Christie’s is including a late cast of Umberto Boccioni’s Unique Forms of Continuity in Space, a work prominently featured at New York’s Museum of Modern Art for many years as a pivotal work in the story of Modernism. That bronze was cast in 1931. Later casts were made in 1949, 51, 63 and 72. Christie’ will offer an example of the 1972 cast—a cast from another edition made that year is in the Tate museum in London—this November with a $3.8m low estimate.
Here is Christie’s press release:
On November 11, Christie’s will offer Umberto Boccioni’s Unique Forms of Continuity in Space, conceived in 1913 and cast in 1972 ($3,800,000-4,500,000) marking the first time in nearly 50 years that one of the artist’s revolutionary sculptures has been offered at auction, since Christie’s sold another cast from the edition in 1975. That example now resides in the New Orleans Museum of Art.
Max Carter, International Director, Head of Department, Impressionist and Modern Art, remarked: “In his brief life, Boccioni reimagined time, space and movement in three dimensions. Where other works of art are rooted in the past, Unique Forms of Continuity of Space—Boccioni’s greatest achievement and one of the most important sculptures of the 20th century—was, is and will always be the future.”
An icon of Modernism, Umberto Boccioni’s Unique Forms of Continuity in Space stands not only as the culmination of the artist’s pioneering form of Futurist sculpture, but also serves as a powerful visual embodiment of the Futurists’ iconoclastic and revolutionary artistic aims. Conceived in plaster in 1913, in this, the artist’s largest surviving sculpture, Boccioni has taken one of the most revered subjects in the Western tradition of art—the human figure—and split it apart before reconstructing it in a complex, abstract structure of dynamic, interlocking facets and graceful planes that penetrate and activate the space surrounding it. Striding boldly forward in a pose of powerful and continuous motion, this seemingly indomitable figure presents a new conception of man, as well as sculpture, in the 20th-century: mechanical, forward moving and entirely modern.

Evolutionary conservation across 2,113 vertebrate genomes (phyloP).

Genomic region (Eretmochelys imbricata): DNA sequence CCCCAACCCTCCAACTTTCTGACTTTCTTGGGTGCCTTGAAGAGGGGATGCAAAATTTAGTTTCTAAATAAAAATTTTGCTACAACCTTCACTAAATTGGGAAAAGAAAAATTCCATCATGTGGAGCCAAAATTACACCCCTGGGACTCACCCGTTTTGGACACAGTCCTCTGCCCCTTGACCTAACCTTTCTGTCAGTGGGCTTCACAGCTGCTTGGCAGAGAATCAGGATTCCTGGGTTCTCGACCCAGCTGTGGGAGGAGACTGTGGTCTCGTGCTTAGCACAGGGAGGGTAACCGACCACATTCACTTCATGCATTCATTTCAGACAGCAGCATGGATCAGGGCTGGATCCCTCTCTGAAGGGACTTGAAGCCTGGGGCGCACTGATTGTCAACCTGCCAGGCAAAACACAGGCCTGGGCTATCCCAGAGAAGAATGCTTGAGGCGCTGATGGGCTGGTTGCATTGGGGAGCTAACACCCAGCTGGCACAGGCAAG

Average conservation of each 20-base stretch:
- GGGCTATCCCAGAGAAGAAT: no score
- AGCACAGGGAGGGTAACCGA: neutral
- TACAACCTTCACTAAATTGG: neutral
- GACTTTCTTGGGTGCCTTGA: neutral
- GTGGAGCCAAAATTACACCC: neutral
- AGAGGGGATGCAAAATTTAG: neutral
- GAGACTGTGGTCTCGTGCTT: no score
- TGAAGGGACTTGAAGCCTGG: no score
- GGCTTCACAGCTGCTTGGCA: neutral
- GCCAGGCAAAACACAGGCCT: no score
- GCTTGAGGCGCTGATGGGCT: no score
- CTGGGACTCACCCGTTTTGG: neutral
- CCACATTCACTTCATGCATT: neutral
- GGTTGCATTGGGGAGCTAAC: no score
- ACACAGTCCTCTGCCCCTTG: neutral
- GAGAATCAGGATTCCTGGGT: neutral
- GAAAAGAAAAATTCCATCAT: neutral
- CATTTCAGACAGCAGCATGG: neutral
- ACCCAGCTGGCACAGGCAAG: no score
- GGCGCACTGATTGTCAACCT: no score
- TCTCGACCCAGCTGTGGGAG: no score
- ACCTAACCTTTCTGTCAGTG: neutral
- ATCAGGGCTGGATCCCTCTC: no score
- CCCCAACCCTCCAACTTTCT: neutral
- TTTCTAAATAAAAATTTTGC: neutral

The original plaster of the present sculpture is located at the Museo d’arte moderna, São Paolo. All of the bronze examples are posthumous. The two 1931 casts are at the Museo del Novecento, Milan and Museum of Modern Art, New York. The 1949 cast is at the Metropolitan Museum of Art, New York. The 1951 cast was in the collection of Count Paolo Marinotti. The 1963 cast resides at Museo d’arte moderna, São Paolo. A single 1972 cast is located at The Tate Gallery, London. The present sculpture is from an edition of ten numbered bronzes, cast in 1972 from the 1951 Marinotti example, six of which are in public institutions, including The Israel Museum, Jerusalem; New Orleans Museum of Art; Städtische Kunsthalle, Mannheim; Kröller-Muller Museum, Otterlo; Tehran Museum of Contemporary Art; and Hakone Open-Air Museum, Ninotaira.
Boccioni’s aim in these works was not simply to depict or transcribe the image of a figure in motion, but to convey the sensation of this movement, “the throbbing of its soul” (J. Golding, Boccioni’s Unique Forms of Continuity in Space, Newcastle, 1972, p. 8), capturing in visual form the range of simultaneous forces exerting themselves upon a body at the same time. As he wrote in the introduction to his first sculpture exhibition held at the Galerie La Boëtie in Paris in June-July 1913—where Unique Forms was shown for the first time—he was seeking to depict, “not pure form, but pure plastic rhythm; not the construction of bodies, but the construction of the action of bodies.”
It was with the fourth and final of this group of striding figures, the present Unique Forms, that Boccioni successfully achieved this aim, creating a work that embodied the concept of “continuity in space”. The figure is so fluid, elegant and motion-filled it almost appears as if it could be leaping of the earth to become airborne.